In these two photos, luthier Reuben Forsland selects wood from Jimi Hendrix’s family home (right, photo by MacSween) for a set of guitars. He’s holding one of the finished Harmonic Hendrix Home Guitars in the left image (photo by Bella Photography). — Bella Photography, Todd MacSween Photography photos

Wood from Jimi Hendrix home becomes guitars – one on display at Errington show

Guitar made from famous musician’s childhood home on display at luthiers’ show in Errington

The annual Guitars by Hand luthiers show, topped off with an evening concert, returns on Oct. 13 to Errington hall, where each custom-made instrument has a story.

One of those stories comes from Sooke luthier Reuben Forsland (Joi Guitars) whose Harmonic Hendrix Home Guitars are made using wood, paint and nails from Jimi Hendrix’s childhood home.

One of these guitars (Forsland plans on making 10 and is getting ready to make the fourth) will be on display at Errington War Memorial Hall (1390 Errington Rd.) from 10 a.m. to 3 p.m., along with many other guitars, ukuleles, lutes, banjos, dulcimers, harps and other stringed instruments made by luthiers from the Island, Gulf Islands and Powell River.

Following the show is a concert at 8 p.m., where guitarist Marc Atkinson and his trio will headline, with performances also from violinist Cameron Wilson and an opening from the New Generation Jazz Quartet.

Tickets to the concert are $20, with ages six to 12 getting in for $5 and those under six free. They can be purchased at Cranky Dog Music in Parksville, Heaven on Earth Natural Foods in Qualicum Beach, at the Errington General Store and online at

The Guitars by Hand show is free to check out.


Making a guitar from the baseboards and floorboards of a house is not the most conventional or easy notion, but Forsland was on the hunt for something special when he came up with the idea.

“About May of 2014 I started looking for something special that was Hendrix that I could install into a guitar, and I found that there was a home, the only family… owned home, from Jimi’s childhood, and that there was a man who owned it, and it was dismantled and in storage,” said Forsland.

It took him six months to find the owner, but in the mean-time, Forsland was commissioned to make a guitar for Slash. “I thought it would be very cool to be able to install some of that Hendrix home in Slash’s guitar, kind of as a surprise. So I did that and he loved it.”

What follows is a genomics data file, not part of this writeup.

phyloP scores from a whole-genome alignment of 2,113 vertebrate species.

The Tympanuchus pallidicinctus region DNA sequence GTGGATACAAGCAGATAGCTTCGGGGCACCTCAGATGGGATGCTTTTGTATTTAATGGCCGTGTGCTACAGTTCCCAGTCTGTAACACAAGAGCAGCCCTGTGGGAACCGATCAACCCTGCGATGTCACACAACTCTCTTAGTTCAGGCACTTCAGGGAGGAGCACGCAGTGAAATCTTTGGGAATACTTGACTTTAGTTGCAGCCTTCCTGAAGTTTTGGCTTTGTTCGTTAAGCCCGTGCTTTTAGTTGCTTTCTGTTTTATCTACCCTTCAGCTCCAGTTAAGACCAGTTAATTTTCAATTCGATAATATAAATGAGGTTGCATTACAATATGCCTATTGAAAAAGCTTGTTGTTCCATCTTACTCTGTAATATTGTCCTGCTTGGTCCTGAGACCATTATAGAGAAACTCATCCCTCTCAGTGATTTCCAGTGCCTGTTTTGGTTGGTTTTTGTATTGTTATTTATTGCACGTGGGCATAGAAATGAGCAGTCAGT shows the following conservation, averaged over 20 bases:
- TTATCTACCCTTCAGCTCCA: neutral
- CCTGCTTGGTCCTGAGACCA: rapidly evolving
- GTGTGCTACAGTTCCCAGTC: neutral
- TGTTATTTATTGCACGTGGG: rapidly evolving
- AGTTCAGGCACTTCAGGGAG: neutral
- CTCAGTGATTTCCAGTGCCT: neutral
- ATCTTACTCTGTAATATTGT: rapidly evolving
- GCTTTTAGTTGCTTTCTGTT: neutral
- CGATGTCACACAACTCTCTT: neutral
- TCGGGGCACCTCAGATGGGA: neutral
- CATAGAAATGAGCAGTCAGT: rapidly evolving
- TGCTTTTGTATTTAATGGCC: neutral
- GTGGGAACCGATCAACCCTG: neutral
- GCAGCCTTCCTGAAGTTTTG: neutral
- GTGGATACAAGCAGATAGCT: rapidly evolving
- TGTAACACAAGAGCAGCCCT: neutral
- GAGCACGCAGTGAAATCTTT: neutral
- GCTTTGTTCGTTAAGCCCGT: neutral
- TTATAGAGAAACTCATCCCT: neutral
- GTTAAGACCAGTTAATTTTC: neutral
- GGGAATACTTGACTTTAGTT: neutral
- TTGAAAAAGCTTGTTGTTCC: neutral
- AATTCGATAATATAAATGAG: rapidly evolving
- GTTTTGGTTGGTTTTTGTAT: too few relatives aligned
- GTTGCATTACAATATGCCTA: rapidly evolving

But, in thanking the owner of the Hendrix house, they discussed what more Forsland could do withe the wood from the house.

Working two years to get licensed through Authentic Hendrix, Forsland has since made three guitars, but plans on making 10 total.

Going through the pieces of the house and finding the best wood for the guitars was a challenge, said Forsland. He ultimately chose seven-inch fir baseboards from Hendrix’s room for the guitar tops, and fir floorboards from the bedroom and the living room (where the Hendrix family’s record player was kept) for the neck.

Forsland also used nails removed from the wood as in-layed fret markers, electric copper wiring from the home as smaller fret markers on the side of the neck, and paint scraped off the wood as part of the rosette around the sound hole.

For the sides and back of the guitar, Forsland used African Blackwood to honour Hendrix’s heritage.

“The are fantastic sounding guitars,” said Forsland, noting the fir wood looked to be old-growth based on the high grain count and age of the home, making for a good tonewood.

Use of the African Blackwood also helped, as it’s “on par with any of the best woods in the world, acoustically,” he said.

“It’s killer stuff. It sounds amazing.”

The price for purchasing one of the guitars comes out at $25,000, said Forsland. He added that a large portion of that money will go to the Jimi Hendrix Park Foundation in Seattle.

For more info on Forsland’s work, check out

Forsland is just one of the many luthiers who will be at the Guitars by Hand show Oct. 13 at Errington Hall, running from 10 a.m. to 3 p.m.

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